Globally widespread violence against women of all classes appears to be the norm.
This situation is a clear and specific example of the violation of their basic human
rights. In South Africa, the Constitution of the Republic of South Africa, 1996 as
well as South Africa’s international commitments and obligations to end violence
against women and children, catalysed the adoption of the Domestic Violence Act
116 of 1998. It is, however, trite that the enactment of legislation is not always the
panacea to all social ills and in this case, domestic violence continues as a social
phenomenon in South Africa society, despite the introduction of law and policy to
curb its reach and subsequent effect on, particularly women.
Research supports the contention that the prevalence of domestic violence is due
to an interplay between different factors such as individual, community, economic,
cultural and religious factors occurring at different levels in the society. This
intersection of causality results in a societal phenomenon that is difficult to control
and reduce. Due to the rise in occurrence and consequences of domestic violence,
both the United Nations and the World Health Organisation have declared violence
against women as a violation of human rights.
Although the 1948 Universal Declaration of Human Rights has championed itself
as a foundation and powerful tool designed to fight all forms of oppression and
ensure human dignity, there has always been a constant struggle to ensure that all
human rights (civil, political, economic, social, and cultural) are equally guaranteed
to women. The human rights approach was thus used to explore the role of social services in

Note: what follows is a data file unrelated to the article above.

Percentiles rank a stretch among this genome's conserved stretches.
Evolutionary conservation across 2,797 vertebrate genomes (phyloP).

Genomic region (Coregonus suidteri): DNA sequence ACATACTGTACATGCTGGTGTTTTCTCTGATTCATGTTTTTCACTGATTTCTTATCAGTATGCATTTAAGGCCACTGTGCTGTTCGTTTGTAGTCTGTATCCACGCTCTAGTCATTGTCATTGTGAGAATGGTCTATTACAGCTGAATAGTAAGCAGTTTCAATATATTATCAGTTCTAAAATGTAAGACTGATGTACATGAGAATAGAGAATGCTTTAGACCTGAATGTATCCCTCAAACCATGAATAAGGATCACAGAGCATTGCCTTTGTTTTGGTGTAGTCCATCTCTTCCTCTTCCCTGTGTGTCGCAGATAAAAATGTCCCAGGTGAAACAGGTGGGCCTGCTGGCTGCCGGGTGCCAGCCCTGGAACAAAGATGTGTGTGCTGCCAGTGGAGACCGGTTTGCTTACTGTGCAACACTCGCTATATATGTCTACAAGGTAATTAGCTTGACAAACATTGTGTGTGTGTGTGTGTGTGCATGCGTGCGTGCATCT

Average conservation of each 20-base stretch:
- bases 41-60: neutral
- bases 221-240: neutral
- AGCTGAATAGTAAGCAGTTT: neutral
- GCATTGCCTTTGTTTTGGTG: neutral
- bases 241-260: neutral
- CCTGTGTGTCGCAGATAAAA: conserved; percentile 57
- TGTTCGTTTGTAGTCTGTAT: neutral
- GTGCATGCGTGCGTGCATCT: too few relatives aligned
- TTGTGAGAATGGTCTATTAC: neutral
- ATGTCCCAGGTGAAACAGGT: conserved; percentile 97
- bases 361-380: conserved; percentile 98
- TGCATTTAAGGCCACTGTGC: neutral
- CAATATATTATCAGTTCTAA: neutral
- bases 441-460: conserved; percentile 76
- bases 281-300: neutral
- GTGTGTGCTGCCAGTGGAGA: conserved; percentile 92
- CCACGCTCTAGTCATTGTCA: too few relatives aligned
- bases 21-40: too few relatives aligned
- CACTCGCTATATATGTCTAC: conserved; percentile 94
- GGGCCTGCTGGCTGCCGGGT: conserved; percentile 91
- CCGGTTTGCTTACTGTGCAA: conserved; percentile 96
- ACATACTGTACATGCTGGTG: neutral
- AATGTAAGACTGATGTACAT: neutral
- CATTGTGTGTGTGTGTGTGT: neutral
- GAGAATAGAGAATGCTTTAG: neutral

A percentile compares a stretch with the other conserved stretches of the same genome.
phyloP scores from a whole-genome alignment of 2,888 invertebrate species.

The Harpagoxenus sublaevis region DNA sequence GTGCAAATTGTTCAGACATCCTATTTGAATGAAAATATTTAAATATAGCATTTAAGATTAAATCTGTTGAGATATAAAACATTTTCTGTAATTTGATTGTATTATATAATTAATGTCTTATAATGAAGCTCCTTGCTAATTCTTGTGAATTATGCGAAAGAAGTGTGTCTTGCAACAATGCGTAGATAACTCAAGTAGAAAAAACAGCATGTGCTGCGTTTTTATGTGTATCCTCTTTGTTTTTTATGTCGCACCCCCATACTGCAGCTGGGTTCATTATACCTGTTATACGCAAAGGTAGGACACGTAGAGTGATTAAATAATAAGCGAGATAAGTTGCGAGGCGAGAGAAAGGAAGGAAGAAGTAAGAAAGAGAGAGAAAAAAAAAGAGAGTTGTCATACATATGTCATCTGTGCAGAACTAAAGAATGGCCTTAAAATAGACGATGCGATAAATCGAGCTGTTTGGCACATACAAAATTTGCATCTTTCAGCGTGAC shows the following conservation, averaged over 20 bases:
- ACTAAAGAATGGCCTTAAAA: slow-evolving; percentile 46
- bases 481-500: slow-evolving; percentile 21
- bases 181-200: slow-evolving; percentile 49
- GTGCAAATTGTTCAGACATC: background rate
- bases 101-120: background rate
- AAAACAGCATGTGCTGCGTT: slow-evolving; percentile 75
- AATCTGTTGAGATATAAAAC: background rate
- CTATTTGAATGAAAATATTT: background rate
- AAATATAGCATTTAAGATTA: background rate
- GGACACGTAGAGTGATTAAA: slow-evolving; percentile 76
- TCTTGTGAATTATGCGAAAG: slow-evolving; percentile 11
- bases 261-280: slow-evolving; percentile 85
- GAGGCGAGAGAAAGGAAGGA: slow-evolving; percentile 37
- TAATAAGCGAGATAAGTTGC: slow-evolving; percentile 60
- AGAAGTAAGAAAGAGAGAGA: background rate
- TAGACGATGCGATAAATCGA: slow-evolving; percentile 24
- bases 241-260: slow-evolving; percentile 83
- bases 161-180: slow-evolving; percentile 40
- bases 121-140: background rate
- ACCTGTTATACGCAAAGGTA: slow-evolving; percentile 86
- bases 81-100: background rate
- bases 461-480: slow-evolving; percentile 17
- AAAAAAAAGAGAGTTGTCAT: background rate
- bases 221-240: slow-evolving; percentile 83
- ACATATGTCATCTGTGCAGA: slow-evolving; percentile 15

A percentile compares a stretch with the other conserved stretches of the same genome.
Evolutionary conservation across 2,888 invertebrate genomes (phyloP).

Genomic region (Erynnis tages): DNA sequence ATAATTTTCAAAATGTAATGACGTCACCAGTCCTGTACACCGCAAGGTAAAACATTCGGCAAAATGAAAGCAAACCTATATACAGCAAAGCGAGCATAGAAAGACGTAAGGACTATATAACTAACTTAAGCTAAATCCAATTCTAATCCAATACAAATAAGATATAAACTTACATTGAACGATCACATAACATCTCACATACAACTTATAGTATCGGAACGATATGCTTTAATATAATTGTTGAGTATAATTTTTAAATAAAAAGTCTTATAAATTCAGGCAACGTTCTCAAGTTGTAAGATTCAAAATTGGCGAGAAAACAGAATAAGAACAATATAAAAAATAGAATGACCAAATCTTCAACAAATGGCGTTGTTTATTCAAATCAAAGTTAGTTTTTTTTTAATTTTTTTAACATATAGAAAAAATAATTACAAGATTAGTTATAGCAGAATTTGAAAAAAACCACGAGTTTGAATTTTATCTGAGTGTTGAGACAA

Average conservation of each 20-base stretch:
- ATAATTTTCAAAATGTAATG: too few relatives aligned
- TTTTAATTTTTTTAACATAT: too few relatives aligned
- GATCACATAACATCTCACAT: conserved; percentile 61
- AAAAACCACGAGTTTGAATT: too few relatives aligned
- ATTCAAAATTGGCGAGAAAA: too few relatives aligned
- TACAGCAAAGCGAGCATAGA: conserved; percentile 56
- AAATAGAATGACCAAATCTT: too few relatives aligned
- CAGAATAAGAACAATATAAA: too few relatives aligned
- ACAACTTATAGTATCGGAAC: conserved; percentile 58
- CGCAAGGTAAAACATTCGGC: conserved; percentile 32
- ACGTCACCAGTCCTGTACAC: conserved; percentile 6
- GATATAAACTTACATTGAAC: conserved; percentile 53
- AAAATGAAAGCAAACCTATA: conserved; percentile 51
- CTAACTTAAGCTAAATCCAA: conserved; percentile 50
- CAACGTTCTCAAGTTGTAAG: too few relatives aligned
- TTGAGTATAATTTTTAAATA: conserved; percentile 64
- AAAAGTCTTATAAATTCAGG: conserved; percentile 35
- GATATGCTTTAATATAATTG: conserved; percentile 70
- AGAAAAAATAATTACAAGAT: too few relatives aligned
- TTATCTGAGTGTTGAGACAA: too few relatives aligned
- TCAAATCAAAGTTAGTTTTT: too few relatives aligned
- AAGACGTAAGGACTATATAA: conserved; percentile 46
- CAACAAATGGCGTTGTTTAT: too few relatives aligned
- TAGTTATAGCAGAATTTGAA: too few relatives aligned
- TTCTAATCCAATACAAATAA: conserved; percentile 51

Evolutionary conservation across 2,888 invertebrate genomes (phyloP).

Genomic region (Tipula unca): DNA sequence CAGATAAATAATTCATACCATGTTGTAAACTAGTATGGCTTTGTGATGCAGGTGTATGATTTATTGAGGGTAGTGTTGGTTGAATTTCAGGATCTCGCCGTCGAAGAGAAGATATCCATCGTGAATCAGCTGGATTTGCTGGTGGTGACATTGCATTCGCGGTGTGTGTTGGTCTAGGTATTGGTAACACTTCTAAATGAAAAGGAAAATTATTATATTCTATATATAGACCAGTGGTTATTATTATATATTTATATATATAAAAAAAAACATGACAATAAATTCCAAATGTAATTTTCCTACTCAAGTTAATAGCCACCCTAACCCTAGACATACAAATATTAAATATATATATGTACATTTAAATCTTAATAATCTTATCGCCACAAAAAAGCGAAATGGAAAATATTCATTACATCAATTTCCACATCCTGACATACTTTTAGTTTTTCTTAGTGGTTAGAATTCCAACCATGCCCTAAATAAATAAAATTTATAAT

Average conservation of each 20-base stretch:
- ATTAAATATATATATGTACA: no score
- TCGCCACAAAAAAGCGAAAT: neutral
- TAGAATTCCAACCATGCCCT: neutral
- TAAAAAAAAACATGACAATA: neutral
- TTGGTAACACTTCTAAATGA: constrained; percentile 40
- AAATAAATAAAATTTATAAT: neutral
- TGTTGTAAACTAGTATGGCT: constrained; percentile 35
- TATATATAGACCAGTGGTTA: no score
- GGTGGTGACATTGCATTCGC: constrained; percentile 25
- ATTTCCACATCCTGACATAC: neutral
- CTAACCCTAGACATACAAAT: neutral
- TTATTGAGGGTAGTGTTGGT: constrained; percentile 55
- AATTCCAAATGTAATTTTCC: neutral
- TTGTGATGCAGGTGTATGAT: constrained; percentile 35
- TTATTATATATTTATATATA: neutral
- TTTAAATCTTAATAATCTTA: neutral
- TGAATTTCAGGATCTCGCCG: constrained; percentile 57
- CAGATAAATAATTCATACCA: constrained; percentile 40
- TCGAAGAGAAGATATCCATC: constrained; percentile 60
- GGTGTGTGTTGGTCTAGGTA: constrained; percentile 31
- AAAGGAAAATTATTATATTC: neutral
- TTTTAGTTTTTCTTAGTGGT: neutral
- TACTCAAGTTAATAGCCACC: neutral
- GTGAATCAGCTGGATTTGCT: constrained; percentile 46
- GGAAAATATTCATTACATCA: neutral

the promotion of human rights for women exposed to domestic violence. This
approach was useful because the White Paper for Social Welfare requires the
inclusion of a rights-based approach in the delivery of social services.
This qualitative research was exploratory and descriptive. The research was
applied, and a collective case study was used as a research design. Nonprobability
sampling was used to select a sample, and purposive sampling was
followed. A total number of 12 participants were interviewed via one-to-one semistructured
Empirical findings proved that the promotion of human rights through social
services is taking place in shelters for women exposed to domestic violence. Much
of this, however, results from the principles and values of the social work profession
and not from the practice of human rights in and of its own right. Thus, the full
comprehension and implementation of a human rights approach remain a
challenge at some shelters.
The researcher ultimately recommends that a human rights approach should be
adopted as a framework for guiding social services in this sector. A human rights
culture should gain popularity and not only be assimilated through its incorporation
within the values and principles of the social work profession. It should instead be
an approach that exists in and of its own right; although admittedly, it cannot be
divorced from the values and principles of the social work profession. Shelters
should also adopt a feminist approach to dealing robustly with societal factors that
lead to violence against women.
Mini Dissertation (MSW)--University of Pretoria, 2019.